Thanks for the information,that really helps
I would reccommend the pentax Optio WG-2 Kit
Very durable and cheap for the amount of features
I will try to get my parents to get it.
try the Panasonic Lumix DMC-ZS8, Panasonic Lumix Ts3, Canon A370-380 series, and Canon Powershot D10
Look at the Pentax cameras they are durable and affordable, $200
a nice dslr in the $500 dollar range is the canon t3. Its supposed to be pretty durable.
You should check it out
No , get the Canon T3i , it has 18 megapixels , shoots 1080i HD video( T3 shoots 720), and has a external mic
well, I’m Historian for my troop and this has been really helpful in that, Historian’s job is to take photos and stuff. Thanks!
I do not like point-and-shoots. I need some help on geting a dslr under $500.
try a nikon d3100 with 18-55mm VR lens. its about $650 (more than you said) but it works very well
i do not have 1
Point-and-shoots are good for unofficial, informal pictures while camping but if you are the photographer for something the press cameras look professional and take better pictures then the smaller point-and-shoots.
i would like to buy it
If using a digital camera, make sure you have a camera quality flash card; it makes a big difference. They do cost more but your follow up pictures when shooting action shots will not blur like they do with a basic flash card. I really like Sandisk Extreem. Hope this helps if you’ve experienced this problem.
I have an $80 insignea camera it is indestructible.
Where did you get it?!?!
You should also consider carrying a spare battery. There have been a few times where I have depleted my camera battery.
i have a nikon d70 with a 35-70mm lens and a 50mm lens its big and rather bulky but i love it and it takes great pictures
Megapixiels are not everything. The sensor size affects how much detail a camera can capture. For example, you can have a 12 megapixel camera, but if it doesn’t capture enough detail, than you don’t get what you expect from a 12 megapixel.
Woodpanel background and dark lettering makes for some difficult reading.
C143 EasyShare Kodak Camera is an awesome camera! It has 14 megapixels, 3x optical zoom, and it takes great pictures with a long-lasting battery! Automatically adjusts its setting to capture the scene that you are in!
My mom has a kodak easyshare. But my sister has a fujifilm jz500 it takes some AMAZING close ups of the smallest bugs you’ve ever seen.
If you are going to be taking pictures in caves or hiking with a lot of dust and dirt, it would be better to get a camera with an internal lens. The zoom isn’t as great, but then the dirt won’t get stuck in between lenses.
Also, you are probably better off buying electronics new. You know that nothing bad has been done to it and if there is a problem, you can take it back to the store and get it taken care of.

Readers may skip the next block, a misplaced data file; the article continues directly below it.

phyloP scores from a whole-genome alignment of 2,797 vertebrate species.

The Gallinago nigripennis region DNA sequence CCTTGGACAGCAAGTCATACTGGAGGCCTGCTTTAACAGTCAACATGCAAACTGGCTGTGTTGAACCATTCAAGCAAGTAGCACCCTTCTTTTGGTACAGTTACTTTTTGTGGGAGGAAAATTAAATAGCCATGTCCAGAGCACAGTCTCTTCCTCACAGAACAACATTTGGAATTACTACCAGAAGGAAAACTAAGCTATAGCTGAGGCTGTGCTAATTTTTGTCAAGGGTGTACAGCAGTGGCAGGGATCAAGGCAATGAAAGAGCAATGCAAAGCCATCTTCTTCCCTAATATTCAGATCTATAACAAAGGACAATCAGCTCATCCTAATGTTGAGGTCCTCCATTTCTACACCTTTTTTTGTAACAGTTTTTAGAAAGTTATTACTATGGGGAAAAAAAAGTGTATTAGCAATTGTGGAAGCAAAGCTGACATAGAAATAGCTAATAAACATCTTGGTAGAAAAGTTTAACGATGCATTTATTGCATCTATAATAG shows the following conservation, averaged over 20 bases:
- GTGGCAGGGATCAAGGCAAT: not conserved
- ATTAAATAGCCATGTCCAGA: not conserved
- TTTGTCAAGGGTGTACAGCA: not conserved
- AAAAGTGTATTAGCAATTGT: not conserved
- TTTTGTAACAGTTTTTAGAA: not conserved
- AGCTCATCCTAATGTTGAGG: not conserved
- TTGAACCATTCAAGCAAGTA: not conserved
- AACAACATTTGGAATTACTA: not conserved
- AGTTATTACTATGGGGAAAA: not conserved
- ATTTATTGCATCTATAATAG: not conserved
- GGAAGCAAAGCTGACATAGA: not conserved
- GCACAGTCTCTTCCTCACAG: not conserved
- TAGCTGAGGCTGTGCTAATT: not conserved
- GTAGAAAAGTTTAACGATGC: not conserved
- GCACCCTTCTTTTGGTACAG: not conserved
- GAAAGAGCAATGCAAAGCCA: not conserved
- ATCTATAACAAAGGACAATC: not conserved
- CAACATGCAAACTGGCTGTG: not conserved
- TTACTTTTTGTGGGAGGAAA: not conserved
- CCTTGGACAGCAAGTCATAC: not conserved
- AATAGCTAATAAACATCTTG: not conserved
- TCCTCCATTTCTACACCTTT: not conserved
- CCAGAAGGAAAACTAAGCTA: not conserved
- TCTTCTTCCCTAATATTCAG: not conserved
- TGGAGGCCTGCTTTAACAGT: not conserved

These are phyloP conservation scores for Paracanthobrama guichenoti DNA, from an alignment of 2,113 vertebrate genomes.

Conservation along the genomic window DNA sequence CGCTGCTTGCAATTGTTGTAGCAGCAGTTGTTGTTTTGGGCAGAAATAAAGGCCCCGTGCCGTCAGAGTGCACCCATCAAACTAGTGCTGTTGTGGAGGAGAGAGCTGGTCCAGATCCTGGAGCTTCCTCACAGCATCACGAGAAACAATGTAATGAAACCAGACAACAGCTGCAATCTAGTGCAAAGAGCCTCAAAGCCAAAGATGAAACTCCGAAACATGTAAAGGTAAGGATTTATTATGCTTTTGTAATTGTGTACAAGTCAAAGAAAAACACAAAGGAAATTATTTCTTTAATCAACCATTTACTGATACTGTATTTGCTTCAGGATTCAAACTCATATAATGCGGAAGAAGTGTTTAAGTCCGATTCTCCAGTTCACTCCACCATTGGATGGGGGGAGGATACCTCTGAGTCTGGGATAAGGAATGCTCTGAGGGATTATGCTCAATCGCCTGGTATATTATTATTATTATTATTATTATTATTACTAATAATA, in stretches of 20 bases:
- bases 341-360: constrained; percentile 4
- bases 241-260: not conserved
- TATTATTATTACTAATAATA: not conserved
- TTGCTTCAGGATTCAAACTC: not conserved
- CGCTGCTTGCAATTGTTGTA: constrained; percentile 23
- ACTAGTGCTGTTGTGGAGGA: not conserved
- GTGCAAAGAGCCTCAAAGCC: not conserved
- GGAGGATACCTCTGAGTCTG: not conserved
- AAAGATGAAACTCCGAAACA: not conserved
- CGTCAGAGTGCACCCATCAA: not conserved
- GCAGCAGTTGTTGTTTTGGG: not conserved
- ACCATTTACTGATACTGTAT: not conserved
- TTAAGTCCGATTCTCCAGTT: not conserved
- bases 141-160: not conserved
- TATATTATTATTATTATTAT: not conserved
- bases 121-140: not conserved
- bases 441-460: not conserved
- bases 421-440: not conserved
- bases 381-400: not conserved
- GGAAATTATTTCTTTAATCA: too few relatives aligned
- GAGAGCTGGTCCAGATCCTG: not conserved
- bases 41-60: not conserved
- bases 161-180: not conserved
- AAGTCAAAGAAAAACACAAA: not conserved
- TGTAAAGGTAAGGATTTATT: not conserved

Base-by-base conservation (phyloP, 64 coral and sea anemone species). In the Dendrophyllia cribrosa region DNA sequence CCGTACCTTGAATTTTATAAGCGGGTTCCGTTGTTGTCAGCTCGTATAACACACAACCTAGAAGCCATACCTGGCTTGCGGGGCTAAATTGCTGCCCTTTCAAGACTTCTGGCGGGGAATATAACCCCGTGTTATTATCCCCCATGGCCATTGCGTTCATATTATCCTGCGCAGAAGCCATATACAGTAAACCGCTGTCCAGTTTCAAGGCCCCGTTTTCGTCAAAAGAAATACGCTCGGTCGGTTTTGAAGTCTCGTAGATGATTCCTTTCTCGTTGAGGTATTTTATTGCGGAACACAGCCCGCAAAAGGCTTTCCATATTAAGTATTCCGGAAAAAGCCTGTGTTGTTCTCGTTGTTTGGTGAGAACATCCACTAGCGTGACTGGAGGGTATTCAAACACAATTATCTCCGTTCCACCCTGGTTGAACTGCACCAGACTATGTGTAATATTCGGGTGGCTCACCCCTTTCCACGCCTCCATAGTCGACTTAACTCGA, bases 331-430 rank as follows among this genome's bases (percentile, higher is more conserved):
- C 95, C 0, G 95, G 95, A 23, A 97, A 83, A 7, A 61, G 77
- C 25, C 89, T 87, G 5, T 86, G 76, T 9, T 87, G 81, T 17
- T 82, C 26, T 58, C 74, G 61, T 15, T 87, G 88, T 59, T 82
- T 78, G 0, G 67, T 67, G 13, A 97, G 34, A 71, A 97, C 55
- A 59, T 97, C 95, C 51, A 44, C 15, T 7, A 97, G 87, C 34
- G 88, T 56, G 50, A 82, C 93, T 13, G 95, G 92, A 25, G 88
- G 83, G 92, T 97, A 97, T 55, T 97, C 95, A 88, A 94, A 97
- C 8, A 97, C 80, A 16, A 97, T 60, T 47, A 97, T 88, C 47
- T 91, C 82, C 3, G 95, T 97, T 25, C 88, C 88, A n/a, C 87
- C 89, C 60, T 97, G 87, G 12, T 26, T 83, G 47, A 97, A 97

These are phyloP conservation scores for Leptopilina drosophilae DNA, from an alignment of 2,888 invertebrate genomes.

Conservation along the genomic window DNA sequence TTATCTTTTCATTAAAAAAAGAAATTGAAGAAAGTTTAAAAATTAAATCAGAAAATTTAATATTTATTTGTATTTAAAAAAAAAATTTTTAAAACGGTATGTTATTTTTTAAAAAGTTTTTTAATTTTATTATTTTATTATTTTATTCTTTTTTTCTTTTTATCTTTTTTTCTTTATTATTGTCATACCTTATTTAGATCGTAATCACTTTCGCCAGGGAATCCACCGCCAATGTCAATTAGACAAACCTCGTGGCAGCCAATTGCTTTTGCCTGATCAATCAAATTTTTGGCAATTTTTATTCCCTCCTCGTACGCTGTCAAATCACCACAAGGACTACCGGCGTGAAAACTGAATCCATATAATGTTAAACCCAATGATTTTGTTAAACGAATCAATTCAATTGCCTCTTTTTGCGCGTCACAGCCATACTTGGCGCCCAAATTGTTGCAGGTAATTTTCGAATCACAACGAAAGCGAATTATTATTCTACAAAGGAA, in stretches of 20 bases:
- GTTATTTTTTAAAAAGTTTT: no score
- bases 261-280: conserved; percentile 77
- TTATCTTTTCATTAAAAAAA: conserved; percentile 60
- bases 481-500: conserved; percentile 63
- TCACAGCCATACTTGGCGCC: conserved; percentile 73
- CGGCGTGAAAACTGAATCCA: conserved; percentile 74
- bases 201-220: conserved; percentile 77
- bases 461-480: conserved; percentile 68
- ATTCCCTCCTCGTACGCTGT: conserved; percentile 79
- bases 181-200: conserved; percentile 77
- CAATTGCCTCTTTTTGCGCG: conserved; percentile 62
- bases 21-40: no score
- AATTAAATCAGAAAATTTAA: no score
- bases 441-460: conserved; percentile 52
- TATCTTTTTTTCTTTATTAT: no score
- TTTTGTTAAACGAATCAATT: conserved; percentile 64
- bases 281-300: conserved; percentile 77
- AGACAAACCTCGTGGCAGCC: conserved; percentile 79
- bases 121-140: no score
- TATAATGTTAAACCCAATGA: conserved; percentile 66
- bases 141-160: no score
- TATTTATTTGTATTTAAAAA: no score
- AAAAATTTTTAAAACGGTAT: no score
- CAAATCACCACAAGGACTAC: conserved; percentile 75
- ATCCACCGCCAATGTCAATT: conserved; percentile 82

I have a Panasonic Lumix DMC-FZ40, and although it is large
(18 ounces), I like it because the image quality is very good and has 24x of optical zoom (25-600mm equivalent). I look forward to taking it camping and getting some cool photographs.
A digital camera would be nice, but considering some of the trips I go on, I don’t know if could survive! I just use those Kodak disposable cameras. Once I get back from my trip, I take it to Wal-Mart or Walgreens and get it developed and put on a CD, so I can have a digital copy on my computer to send to people or post on facebook.
I have the Nikon D5000 ($650)it is my favorite digital camera.I also have a Nikon Coolpix S8100 ($250) and a Canon Canon PowerShot SD1300 ($100).All of them are very well made and I highly recommend them.
The Nikon D3200 is an awesome camera! Try it! I have one.
I have a Panasonic Lumix zs1. It is really great. ($200-$250)
It has 12x-21.4x optical zoom, depending on what resolution you have it set at. It has resolution, quality, white balance, timer, sunset, fireworks, and many other great settings. It is about the size of your whole palm, and about 1 1/2 inches thick. It is a very good camera for its price. I love it!
Many newer digital cameras provide a large LCD screen as its only viewfinder. It looks great indoors. But in bright sunlight, it is virtually useless. It becomes very difficult to see as the LCD image gets washed out by the bright light. Trust me on this one, be sure to get a camera that also has an optical viewfinder you can look through.
I have the Kodak EasyShare C182 (about $80) and it’s great! I also have the Sony Cybershot DSC-S700 ($200) and Sony MHS-PM1 digital camcorder ($150). I like them all.
Sony has new models out. Find out more at the Sony website
I got a Canon Powershot for only $1 at Goodwill, an it takes great pictures, they don’t even go grainy when you zoom in really far.
Cybershots are good, though their zoom is wimpy at 3X and they look weird
Was it beat up? A camera that works at Goodwill? Holy Cow!
The Power shot D10 is great:
good burst mode to capture fast stuff
lots of diffrent modes to use and program if you bother to learn how to use it
only X3 optical zoom though.
What is the maker? Nikon? Canon? A Canon power shot, right?